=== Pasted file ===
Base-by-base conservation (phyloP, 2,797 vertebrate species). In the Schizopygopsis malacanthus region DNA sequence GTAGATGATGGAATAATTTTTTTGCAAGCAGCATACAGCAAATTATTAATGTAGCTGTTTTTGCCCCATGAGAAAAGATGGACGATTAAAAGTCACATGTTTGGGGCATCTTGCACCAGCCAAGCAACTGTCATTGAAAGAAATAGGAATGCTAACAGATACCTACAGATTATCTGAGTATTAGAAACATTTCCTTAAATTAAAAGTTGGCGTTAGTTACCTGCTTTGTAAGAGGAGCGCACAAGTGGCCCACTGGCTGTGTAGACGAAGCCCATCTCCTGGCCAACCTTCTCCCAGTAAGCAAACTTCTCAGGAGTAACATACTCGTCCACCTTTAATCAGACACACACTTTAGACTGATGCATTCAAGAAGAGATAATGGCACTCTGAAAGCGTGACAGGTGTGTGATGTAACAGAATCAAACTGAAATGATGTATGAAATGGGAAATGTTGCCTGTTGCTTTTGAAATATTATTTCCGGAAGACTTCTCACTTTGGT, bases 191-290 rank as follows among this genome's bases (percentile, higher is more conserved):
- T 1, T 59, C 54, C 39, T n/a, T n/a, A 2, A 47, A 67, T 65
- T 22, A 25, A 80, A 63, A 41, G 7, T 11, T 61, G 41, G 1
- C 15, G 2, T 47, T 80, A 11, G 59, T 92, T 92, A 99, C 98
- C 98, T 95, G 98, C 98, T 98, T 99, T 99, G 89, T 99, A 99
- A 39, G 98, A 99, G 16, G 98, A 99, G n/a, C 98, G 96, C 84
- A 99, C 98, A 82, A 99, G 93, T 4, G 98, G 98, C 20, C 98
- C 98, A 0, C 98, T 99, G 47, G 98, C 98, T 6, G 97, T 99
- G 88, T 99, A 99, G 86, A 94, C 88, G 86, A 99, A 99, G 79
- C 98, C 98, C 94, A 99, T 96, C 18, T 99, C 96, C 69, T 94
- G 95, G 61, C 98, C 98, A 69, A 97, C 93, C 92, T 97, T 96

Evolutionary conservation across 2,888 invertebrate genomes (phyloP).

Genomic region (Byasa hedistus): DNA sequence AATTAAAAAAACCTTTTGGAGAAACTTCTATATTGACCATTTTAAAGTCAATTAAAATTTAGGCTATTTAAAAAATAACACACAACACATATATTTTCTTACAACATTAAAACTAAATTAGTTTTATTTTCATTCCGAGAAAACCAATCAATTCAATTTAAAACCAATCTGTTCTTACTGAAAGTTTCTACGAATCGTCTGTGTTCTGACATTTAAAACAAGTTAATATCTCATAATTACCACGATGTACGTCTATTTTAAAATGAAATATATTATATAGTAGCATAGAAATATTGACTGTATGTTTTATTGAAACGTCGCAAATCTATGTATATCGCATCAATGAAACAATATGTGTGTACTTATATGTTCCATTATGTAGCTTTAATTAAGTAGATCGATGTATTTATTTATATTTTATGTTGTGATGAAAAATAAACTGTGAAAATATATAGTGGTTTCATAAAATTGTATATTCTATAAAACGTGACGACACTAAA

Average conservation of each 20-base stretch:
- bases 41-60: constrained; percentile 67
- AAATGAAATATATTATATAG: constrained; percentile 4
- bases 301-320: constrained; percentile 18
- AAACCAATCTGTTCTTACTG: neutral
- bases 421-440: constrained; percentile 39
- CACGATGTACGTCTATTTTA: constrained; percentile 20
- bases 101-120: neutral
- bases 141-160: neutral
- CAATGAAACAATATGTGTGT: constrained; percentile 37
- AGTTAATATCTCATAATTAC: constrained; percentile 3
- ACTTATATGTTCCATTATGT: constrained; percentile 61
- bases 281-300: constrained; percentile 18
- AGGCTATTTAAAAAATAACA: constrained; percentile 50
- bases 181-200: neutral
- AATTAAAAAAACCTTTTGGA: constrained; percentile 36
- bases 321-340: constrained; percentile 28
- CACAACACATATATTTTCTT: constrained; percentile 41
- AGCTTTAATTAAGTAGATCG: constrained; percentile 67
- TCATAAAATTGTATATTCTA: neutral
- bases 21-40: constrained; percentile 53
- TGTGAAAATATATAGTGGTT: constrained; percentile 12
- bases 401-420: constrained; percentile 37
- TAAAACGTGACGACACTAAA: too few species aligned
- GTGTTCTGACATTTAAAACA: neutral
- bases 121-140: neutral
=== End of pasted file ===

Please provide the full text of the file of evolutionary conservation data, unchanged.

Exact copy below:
Base-by-base conservation (phyloP, 2,797 vertebrate species). In the Schizopygopsis malacanthus region DNA sequence GTAGATGATGGAATAATTTTTTTGCAAGCAGCATACAGCAAATTATTAATGTAGCTGTTTTTGCCCCATGAGAAAAGATGGACGATTAAAAGTCACATGTTTGGGGCATCTTGCACCAGCCAAGCAACTGTCATTGAAAGAAATAGGAATGCTAACAGATACCTACAGATTATCTGAGTATTAGAAACATTTCCTTAAATTAAAAGTTGGCGTTAGTTACCTGCTTTGTAAGAGGAGCGCACAAGTGGCCCACTGGCTGTGTAGACGAAGCCCATCTCCTGGCCAACCTTCTCCCAGTAAGCAAACTTCTCAGGAGTAACATACTCGTCCACCTTTAATCAGACACACACTTTAGACTGATGCATTCAAGAAGAGATAATGGCACTCTGAAAGCGTGACAGGTGTGTGATGTAACAGAATCAAACTGAAATGATGTATGAAATGGGAAATGTTGCCTGTTGCTTTTGAAATATTATTTCCGGAAGACTTCTCACTTTGGT, bases 191-290 rank as follows among this genome's bases (percentile, higher is more conserved):
- T 1, T 59, C 54, C 39, T n/a, T n/a, A 2, A 47, A 67, T 65
- T 22, A 25, A 80, A 63, A 41, G 7, T 11, T 61, G 41, G 1
- C 15, G 2, T 47, T 80, A 11, G 59, T 92, T 92, A 99, C 98
- C 98, T 95, G 98, C 98, T 98, T 99, T 99, G 89, T 99, A 99
- A 39, G 98, A 99, G 16, G 98, A 99, G n/a, C 98, G 96, C 84
- A 99, C 98, A 82, A 99, G 93, T 4, G 98, G 98, C 20, C 98
- C 98, A 0, C 98, T 99, G 47, G 98, C 98, T 6, G 97, T 99
- G 88, T 99, A 99, G 86, A 94, C 88, G 86, A 99, A 99, G 79
- C 98, C 98, C 94, A 99, T 96, C 18, T 99, C 96, C 69, T 94
- G 95, G 61, C 98, C 98, A 69, A 97, C 93, C 92, T 97, T 96

Evolutionary conservation across 2,888 invertebrate genomes (phyloP).

Genomic region (Byasa hedistus): DNA sequence AATTAAAAAAACCTTTTGGAGAAACTTCTATATTGACCATTTTAAAGTCAATTAAAATTTAGGCTATTTAAAAAATAACACACAACACATATATTTTCTTACAACATTAAAACTAAATTAGTTTTATTTTCATTCCGAGAAAACCAATCAATTCAATTTAAAACCAATCTGTTCTTACTGAAAGTTTCTACGAATCGTCTGTGTTCTGACATTTAAAACAAGTTAATATCTCATAATTACCACGATGTACGTCTATTTTAAAATGAAATATATTATATAGTAGCATAGAAATATTGACTGTATGTTTTATTGAAACGTCGCAAATCTATGTATATCGCATCAATGAAACAATATGTGTGTACTTATATGTTCCATTATGTAGCTTTAATTAAGTAGATCGATGTATTTATTTATATTTTATGTTGTGATGAAAAATAAACTGTGAAAATATATAGTGGTTTCATAAAATTGTATATTCTATAAAACGTGACGACACTAAA

Average conservation of each 20-base stretch:
- bases 41-60: constrained; percentile 67
- AAATGAAATATATTATATAG: constrained; percentile 4
- bases 301-320: constrained; percentile 18
- AAACCAATCTGTTCTTACTG: neutral
- bases 421-440: constrained; percentile 39
- CACGATGTACGTCTATTTTA: constrained; percentile 20
- bases 101-120: neutral
- bases 141-160: neutral
- CAATGAAACAATATGTGTGT: constrained; percentile 37
- AGTTAATATCTCATAATTAC: constrained; percentile 3
- ACTTATATGTTCCATTATGT: constrained; percentile 61
- bases 281-300: constrained; percentile 18
- AGGCTATTTAAAAAATAACA: constrained; percentile 50
- bases 181-200: neutral
- AATTAAAAAAACCTTTTGGA: constrained; percentile 36
- bases 321-340: constrained; percentile 28
- CACAACACATATATTTTCTT: constrained; percentile 41
- AGCTTTAATTAAGTAGATCG: constrained; percentile 67
- TCATAAAATTGTATATTCTA: neutral
- bases 21-40: constrained; percentile 53
- TGTGAAAATATATAGTGGTT: constrained; percentile 12
- bases 401-420: constrained; percentile 37
- TAAAACGTGACGACACTAAA: too few species aligned
- GTGTTCTGACATTTAAAACA: neutral
- bases 121-140: neutral